I definitely won’t say more than “just” Angkor Wat, because its very being deserves the utmost respect and reverence. But I still would have enjoyed Siem Reap immensely if we had only stayed within the town’s borders.
We arrived at night and the core was very lively. The ambience was pulsing with vibrancy and color. Groups of people swept by in every direction. The dozens of bars and restaurants lining the streets were full. Even longer lines of massage chairs and outdoor “spas” were clustered together in the middle of it all.
We took a back lane into the darkness, adorned with all of our gear, to find a suitable guesthouse. Immediately I was bombarded with offers of cocaine and weed by guys literally emerging from doorway shadows, like out of a comic book. It was a surreal and really enjoyable experience; I never felt unsafe and there were always plenty of people around, even off the main roads. Most “advertisers” were fairly easy to deflect.
We found a really nice guesthouse which was a little pricier than what we’d have liked to pay, but we’d heard it’s be a bit more expensive here, so we settled for the night in an unnecessarily massive (but still very basic) room. By settled, I mean we dropped our stuff and headed back out into the town.
One thing we’d always wanted to do is get a fish pedicure and there were plenty to choose from. It was the funniest feeling at first, but you get used to it. We dipped our toes in and had these little fish nibbling away at the dead skin. Sounds kind of gross, and it might not be something you’d want to do at the same time as people you’ve never met, but it does feel really cool and smooths out your feet nicely.
One of the scams going around were different women holding babies in people’s faces as they begged for money. I actually witnessed an on-the-job shift change for this particular industry, where one of the women immediately wiped the grave look off of her face (like a hilariously night and day kind of change), passed the baby to her co-worker, who then took over the duty of begging-with-the-baby. I guess it’s only a scam in the sense that it’s an act they’re putting on; I don’t doubt their need to do whatever it takes to help feed themselves and their families.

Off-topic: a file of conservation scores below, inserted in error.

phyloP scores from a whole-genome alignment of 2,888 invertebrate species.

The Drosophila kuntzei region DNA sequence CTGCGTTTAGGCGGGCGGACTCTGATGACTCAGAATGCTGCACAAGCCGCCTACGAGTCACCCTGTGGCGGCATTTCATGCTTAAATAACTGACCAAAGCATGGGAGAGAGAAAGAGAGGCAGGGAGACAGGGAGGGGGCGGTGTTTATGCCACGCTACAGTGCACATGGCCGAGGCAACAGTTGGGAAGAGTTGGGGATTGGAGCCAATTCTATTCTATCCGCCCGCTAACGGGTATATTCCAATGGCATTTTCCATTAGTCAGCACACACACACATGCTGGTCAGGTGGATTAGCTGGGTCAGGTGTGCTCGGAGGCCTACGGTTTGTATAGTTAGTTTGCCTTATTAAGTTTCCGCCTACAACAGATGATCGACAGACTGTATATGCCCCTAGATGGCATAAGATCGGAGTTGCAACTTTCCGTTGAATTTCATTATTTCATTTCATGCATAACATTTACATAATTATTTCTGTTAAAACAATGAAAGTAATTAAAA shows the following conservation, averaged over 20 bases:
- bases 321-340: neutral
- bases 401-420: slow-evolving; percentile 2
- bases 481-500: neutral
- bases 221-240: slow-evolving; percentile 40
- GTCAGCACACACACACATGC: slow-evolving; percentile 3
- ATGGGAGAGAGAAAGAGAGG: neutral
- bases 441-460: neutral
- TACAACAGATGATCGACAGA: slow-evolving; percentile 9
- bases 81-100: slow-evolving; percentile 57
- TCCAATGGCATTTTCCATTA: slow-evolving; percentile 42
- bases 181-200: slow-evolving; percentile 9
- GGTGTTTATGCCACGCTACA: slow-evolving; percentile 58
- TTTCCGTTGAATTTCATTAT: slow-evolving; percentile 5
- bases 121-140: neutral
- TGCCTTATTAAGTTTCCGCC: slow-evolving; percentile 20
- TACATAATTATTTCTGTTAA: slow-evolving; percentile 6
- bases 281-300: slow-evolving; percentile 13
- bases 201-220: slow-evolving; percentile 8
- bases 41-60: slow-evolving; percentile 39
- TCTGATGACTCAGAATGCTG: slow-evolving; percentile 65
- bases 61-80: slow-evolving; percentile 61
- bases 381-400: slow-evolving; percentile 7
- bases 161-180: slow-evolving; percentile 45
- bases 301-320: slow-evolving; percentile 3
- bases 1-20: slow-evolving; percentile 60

The food was varied. Several places served beef loc lac and saucy satay dishes. There was ample selection of delicious Indian food, one place set up for diners to eat in bedlike booths with the table over their legs (we ended up here a couple of times).
A decent selection of Chinese and Vietnamese influenced dishes, as well. There was even a large Mexican restaurant serving nachos and tacos which we decided to check out one afternoon; it wasn’t the greatest, but we were never short on options when it came to food in Siem Reap and we wanted to try it all.
Of course, there was also the Happy Herb pizza, which we didn’t realize how “happy” it actually was until we visited another location, down south in Sihanoukville a few days later.
Siem Reap has it all, and we had yet to make plans for Angkor Wat, the main reason we were there. It wasn’t until we decided to look for a cheaper guesthouse the following morning that we would meet the family that would help us do that in the best way possible. At a busy, roundabout intersection, we found Backpacker’s Guesthouse where I’d meet someone who would become my friend and whose family treated us like one of their own. The “best breakfast ever”, right next store where we would get up and walk to every single morning in Siem Reap, was just an added bonus.